Shameless: Battleground Attorney General Directs Voters To Call Dem Hotline


With Pennsylvania already in the national spotlight thanks to its status as one of the closest contests in Tuesday’s presidential election, state Attorney General Josh Shapiro decided to get even more famous.

The state’s top law enforcement officer in the hard-fought battleground state — a Democrat — published a tweet directing voters with questions to the Democratic Party’s voter assistance hotline — not to the state government phone number established for that very purpose.

Just to be clear, the Pennsylvania Department of State’s phone number for voters with questions is 877-868-3772.

DHS Sec's Meeting with Border Patrol Agents Blows Up in His Face When Agent Turns His Back: Report

That’s more than a few digits off from the 833-728-6837 number for the Democratic Party’s line.

And to be even clearer, the Twitter account Shapiro used to direct voters to his own party’s political headquarters rather than the state government line was his own, not the one for official state communications.

But can anyone doubt that a social media post from the Keystone State attorney general might be taken as the state-sanctioned word on a topic?

And this is from a man who has a tweet pinned to the top of his account declaring that: “Leaders must speak and act with moral clarity.”

This is also from a man whose last claim to dubious fame came on Monday, when he used his personal Twitter account to declare — a day before the election — that there was no way President Donald Trump was going to win Pennsylvania’s 20 Electoral College votes.

That might have just been a prediction. But Tuesday’s tweet, sending the state’s voters directly to a political operation instead of a government-run office, on a day when the state was experiencing election-related problems, was a different matter altogether.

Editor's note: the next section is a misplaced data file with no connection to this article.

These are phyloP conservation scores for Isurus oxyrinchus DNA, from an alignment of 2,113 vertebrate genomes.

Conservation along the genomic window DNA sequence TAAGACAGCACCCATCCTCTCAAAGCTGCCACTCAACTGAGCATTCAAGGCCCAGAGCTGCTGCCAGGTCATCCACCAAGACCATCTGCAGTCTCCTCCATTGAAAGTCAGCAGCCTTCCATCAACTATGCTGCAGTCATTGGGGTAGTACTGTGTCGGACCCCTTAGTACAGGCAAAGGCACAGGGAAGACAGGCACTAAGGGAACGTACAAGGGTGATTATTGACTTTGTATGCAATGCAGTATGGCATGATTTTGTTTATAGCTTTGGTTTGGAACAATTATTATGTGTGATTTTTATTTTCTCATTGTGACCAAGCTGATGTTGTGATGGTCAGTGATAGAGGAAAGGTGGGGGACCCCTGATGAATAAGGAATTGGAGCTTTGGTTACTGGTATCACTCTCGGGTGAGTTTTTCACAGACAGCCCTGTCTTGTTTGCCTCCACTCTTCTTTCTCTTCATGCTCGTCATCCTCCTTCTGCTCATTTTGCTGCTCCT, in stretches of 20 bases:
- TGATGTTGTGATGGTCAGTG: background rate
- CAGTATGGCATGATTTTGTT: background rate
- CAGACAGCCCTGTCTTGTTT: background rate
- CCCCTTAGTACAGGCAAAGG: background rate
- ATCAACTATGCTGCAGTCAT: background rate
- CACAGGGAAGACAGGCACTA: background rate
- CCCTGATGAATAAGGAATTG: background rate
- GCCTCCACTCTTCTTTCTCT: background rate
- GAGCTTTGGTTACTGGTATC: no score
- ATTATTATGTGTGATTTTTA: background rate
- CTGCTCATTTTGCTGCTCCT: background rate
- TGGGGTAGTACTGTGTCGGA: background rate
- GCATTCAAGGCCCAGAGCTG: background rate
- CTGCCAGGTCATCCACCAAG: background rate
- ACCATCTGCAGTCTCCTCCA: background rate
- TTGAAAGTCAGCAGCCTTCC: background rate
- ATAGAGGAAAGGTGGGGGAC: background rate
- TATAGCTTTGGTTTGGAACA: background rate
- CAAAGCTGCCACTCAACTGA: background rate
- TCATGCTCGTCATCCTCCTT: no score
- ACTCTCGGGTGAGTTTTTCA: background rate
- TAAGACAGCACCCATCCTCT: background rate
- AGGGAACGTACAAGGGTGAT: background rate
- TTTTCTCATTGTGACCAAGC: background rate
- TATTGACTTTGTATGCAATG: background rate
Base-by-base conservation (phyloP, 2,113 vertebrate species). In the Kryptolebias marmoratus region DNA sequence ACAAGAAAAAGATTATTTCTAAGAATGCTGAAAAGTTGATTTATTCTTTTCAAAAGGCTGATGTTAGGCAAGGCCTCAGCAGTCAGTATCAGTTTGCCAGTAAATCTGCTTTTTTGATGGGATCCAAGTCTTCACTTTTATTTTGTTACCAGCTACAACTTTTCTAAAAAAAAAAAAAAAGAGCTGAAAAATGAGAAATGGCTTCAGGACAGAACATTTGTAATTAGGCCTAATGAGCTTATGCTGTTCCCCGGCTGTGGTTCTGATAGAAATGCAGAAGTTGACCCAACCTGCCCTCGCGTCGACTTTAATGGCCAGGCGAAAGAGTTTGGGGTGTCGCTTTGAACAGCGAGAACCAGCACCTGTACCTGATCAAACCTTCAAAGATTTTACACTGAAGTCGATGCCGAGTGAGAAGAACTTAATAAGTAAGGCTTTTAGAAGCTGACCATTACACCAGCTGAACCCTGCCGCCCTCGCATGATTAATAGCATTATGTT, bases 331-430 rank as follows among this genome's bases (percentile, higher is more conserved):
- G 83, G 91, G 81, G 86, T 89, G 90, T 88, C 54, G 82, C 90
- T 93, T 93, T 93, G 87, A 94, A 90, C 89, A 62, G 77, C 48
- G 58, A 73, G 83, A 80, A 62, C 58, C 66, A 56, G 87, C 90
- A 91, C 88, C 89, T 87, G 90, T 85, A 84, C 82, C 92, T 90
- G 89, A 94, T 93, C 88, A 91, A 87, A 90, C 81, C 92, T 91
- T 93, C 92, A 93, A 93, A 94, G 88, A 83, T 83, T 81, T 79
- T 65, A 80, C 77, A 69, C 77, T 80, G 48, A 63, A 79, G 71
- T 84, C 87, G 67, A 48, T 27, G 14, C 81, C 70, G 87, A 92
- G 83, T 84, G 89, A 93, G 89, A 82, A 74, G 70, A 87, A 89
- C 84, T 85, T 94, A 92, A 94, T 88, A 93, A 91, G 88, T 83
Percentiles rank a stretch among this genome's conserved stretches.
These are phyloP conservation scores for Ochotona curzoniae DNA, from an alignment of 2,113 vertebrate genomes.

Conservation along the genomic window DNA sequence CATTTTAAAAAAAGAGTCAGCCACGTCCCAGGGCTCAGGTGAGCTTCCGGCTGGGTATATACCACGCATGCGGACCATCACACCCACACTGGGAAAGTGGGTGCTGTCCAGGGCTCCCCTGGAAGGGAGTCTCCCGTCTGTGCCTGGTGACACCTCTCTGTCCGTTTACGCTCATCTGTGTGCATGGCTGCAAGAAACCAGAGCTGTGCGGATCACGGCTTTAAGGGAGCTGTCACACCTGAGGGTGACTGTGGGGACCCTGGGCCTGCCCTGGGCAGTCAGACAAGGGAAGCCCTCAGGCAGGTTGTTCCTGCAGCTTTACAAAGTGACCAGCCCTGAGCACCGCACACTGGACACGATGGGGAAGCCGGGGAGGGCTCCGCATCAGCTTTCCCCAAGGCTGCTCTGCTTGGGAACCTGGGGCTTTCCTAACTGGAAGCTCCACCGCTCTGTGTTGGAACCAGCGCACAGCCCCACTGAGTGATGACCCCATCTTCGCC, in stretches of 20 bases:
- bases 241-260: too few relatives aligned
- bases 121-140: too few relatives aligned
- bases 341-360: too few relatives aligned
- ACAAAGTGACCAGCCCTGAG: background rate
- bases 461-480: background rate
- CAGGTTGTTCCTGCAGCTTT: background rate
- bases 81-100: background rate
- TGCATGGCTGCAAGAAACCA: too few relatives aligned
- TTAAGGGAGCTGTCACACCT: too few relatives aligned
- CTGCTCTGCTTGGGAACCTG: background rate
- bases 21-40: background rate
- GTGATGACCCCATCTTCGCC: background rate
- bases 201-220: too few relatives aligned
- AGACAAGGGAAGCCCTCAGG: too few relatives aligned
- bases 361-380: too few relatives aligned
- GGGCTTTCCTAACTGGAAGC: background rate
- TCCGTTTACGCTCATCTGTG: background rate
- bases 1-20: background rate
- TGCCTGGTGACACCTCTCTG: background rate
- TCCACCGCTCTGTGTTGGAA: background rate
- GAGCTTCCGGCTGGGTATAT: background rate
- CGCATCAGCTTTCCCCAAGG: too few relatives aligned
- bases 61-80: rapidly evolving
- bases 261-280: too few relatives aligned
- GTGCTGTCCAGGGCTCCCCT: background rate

And Twitter users noticed:

Conservatives Were Right: Court Rules Mail-in Voting Unconstitutional in Pennsylvania Ahead of Midterms

Between the ruling of Pennsylvania’s Supreme Court regarding mail-in ballot deadlines (disgracefully upheld by the John Roberts Supreme Court) and the disgraceful performance of the state under Gov. Tom Wolf in battling the coronavirus (including having to be shamed into doing the right thing), Pennsylvania has taken a new step:

It’s gone a good way toward disgracing itself in the eyes of the rest of the country.

Do you think this puts Pennsylvania's election integrity into doubt?

But with a state attorney general with so little apparent regard for the appearance of political bias, and one who hypocritically advocates the virtues of speaking and acting with “moral clarity,” Pennsylvania is headed toward its own kind of democratic infamy.

And its own kind of democratic disgrace.

Thanks for reading The Western Journal. Follow us to get the latest, breaking news for Election Night 2020.

Tune in to “WJ Live,” powered by The Western Journal, as we cover each poll closing, tally results and most importantly, cut through the liberal spin.

Watch live on, YouTube and Facebook.

You can follow us on Facebook @WesternJournal, Twitter @WestJournalism, Instagram @thewesternjournal and Parler @TheWesternJournal.

You can also help us out by subscribing!

If you see or hear anything that American voters should hear about, feel free to drop us a line at

Truth and Accuracy

Submit a Correction →

We are committed to truth and accuracy in all of our journalism. Read our editorial standards.

, , , , ,
Joe has spent more than 30 years as a reporter, copy editor and metro desk editor in newsrooms in Pennsylvania, West Virginia and Florida. He's been with Liftable Media since 2015.
Joe has spent more than 30 years as a reporter, copy editor and metro editor in newsrooms in Pennsylvania, West Virginia and Florida. He's been with Liftable Media since 2015. Largely a product of Catholic schools, who discovered Ayn Rand in college, Joe is a lifelong newspaperman who learned enough about the trade to be skeptical of every word ever written. He was also lucky enough to have a job that didn't need a printing press to do it.